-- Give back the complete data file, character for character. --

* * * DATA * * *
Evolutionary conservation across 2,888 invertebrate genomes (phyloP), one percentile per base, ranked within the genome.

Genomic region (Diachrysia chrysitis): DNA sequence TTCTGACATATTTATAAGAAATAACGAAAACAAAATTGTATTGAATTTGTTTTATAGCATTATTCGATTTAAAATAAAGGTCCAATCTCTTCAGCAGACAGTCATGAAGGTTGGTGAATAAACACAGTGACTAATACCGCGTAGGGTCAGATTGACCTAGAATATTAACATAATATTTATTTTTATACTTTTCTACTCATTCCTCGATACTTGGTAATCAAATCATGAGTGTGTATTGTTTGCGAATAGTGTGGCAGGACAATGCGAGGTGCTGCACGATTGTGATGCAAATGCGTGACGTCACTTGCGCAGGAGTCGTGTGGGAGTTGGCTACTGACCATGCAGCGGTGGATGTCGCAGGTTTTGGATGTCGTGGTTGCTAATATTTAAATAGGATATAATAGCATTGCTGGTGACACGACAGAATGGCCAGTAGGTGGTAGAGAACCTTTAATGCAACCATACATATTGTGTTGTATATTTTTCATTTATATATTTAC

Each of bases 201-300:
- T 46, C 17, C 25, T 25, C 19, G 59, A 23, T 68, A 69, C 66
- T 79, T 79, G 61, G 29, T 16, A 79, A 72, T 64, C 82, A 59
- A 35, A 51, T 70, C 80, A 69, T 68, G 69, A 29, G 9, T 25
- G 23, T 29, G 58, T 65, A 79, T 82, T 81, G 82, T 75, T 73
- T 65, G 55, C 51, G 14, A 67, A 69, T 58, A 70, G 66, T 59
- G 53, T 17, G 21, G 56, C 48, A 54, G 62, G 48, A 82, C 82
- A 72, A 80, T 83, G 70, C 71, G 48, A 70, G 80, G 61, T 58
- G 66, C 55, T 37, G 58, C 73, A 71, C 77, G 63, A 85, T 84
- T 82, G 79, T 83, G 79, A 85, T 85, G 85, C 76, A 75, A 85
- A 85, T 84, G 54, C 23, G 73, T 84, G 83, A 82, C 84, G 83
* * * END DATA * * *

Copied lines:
Evolutionary conservation across 2,888 invertebrate genomes (phyloP), one percentile per base, ranked within the genome.

Genomic region (Diachrysia chrysitis): DNA sequence TTCTGACATATTTATAAGAAATAACGAAAACAAAATTGTATTGAATTTGTTTTATAGCATTATTCGATTTAAAATAAAGGTCCAATCTCTTCAGCAGACAGTCATGAAGGTTGGTGAATAAACACAGTGACTAATACCGCGTAGGGTCAGATTGACCTAGAATATTAACATAATATTTATTTTTATACTTTTCTACTCATTCCTCGATACTTGGTAATCAAATCATGAGTGTGTATTGTTTGCGAATAGTGTGGCAGGACAATGCGAGGTGCTGCACGATTGTGATGCAAATGCGTGACGTCACTTGCGCAGGAGTCGTGTGGGAGTTGGCTACTGACCATGCAGCGGTGGATGTCGCAGGTTTTGGATGTCGTGGTTGCTAATATTTAAATAGGATATAATAGCATTGCTGGTGACACGACAGAATGGCCAGTAGGTGGTAGAGAACCTTTAATGCAACCATACATATTGTGTTGTATATTTTTCATTTATATATTTAC

Each of bases 201-300:
- T 46, C 17, C 25, T 25, C 19, G 59, A 23, T 68, A 69, C 66
- T 79, T 79, G 61, G 29, T 16, A 79, A 72, T 64, C 82, A 59
- A 35, A 51, T 70, C 80, A 69, T 68, G 69, A 29, G 9, T 25
- G 23, T 29, G 58, T 65, A 79, T 82, T 81, G 82, T 75, T 73
- T 65, G 55, C 51, G 14, A 67, A 69, T 58, A 70, G 66, T 59
- G 53, T 17, G 21, G 56, C 48, A 54, G 62, G 48, A 82, C 82
- A 72, A 80, T 83, G 70, C 71, G 48, A 70, G 80, G 61, T 58
- G 66, C 55, T 37, G 58, C 73, A 71, C 77, G 63, A 85, T 84
- T 82, G 79, T 83, G 79, A 85, T 85, G 85, C 76, A 75, A 85
- A 85, T 84, G 54, C 23, G 73, T 84, G 83, A 82, C 84, G 83